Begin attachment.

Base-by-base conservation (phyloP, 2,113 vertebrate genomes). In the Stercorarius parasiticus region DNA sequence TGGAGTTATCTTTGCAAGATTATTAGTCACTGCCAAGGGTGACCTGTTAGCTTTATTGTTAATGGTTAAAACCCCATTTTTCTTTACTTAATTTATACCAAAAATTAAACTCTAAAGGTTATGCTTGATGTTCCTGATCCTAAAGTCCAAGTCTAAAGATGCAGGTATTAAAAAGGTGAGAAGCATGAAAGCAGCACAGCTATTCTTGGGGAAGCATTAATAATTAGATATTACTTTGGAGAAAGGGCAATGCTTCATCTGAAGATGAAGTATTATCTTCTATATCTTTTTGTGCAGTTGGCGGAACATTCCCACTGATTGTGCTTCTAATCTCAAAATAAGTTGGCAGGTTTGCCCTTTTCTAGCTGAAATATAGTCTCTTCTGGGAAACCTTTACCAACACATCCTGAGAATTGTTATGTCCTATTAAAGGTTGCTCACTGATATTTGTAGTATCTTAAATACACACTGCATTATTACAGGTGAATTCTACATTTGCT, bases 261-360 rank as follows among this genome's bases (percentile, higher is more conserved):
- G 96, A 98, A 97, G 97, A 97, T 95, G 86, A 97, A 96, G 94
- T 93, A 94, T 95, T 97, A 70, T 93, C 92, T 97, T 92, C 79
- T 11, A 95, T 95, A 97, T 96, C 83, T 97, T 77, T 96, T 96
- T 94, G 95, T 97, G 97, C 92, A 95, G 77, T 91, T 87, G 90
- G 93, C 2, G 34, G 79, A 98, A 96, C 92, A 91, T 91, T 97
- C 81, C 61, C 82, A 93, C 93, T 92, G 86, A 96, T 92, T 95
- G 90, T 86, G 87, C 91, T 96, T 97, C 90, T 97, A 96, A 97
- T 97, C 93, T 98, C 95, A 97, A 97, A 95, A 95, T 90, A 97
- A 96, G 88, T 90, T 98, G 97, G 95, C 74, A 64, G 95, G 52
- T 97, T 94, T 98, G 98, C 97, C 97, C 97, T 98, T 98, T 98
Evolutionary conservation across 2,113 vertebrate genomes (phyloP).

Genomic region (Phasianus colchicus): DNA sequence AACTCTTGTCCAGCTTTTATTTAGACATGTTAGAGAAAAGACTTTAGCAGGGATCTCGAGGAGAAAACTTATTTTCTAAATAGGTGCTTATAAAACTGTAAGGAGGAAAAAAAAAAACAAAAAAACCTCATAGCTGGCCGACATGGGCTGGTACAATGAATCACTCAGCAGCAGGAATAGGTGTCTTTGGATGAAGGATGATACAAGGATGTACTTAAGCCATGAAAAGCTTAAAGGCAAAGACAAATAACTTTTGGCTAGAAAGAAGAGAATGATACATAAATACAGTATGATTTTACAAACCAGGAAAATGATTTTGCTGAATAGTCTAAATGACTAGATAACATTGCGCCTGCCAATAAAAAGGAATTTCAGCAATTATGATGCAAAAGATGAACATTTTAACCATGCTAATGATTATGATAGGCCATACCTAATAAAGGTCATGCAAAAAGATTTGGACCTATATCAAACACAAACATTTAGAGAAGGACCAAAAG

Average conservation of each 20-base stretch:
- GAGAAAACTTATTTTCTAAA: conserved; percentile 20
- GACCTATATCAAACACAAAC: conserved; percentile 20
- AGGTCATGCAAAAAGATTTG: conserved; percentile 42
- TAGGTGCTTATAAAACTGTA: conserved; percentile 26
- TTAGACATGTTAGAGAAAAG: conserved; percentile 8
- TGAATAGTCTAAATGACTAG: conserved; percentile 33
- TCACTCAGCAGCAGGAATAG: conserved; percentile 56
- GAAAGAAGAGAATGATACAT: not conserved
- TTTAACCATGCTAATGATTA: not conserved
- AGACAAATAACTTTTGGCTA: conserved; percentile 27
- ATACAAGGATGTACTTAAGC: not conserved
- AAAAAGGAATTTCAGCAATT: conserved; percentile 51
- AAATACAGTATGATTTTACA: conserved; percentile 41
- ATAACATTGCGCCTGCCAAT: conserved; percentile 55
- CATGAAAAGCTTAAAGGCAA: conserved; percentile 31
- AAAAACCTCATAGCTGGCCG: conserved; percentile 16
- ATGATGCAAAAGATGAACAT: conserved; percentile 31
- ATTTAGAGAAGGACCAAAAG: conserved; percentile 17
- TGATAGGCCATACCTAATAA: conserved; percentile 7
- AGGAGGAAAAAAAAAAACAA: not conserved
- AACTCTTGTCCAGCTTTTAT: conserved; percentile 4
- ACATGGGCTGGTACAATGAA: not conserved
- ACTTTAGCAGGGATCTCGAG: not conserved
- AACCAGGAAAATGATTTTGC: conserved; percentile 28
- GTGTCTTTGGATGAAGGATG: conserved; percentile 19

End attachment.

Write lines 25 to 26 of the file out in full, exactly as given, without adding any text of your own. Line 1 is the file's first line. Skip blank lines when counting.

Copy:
- ATACAAGGATGTACTTAAGC: not conserved
- AAAAAGGAATTTCAGCAATT: conserved; percentile 51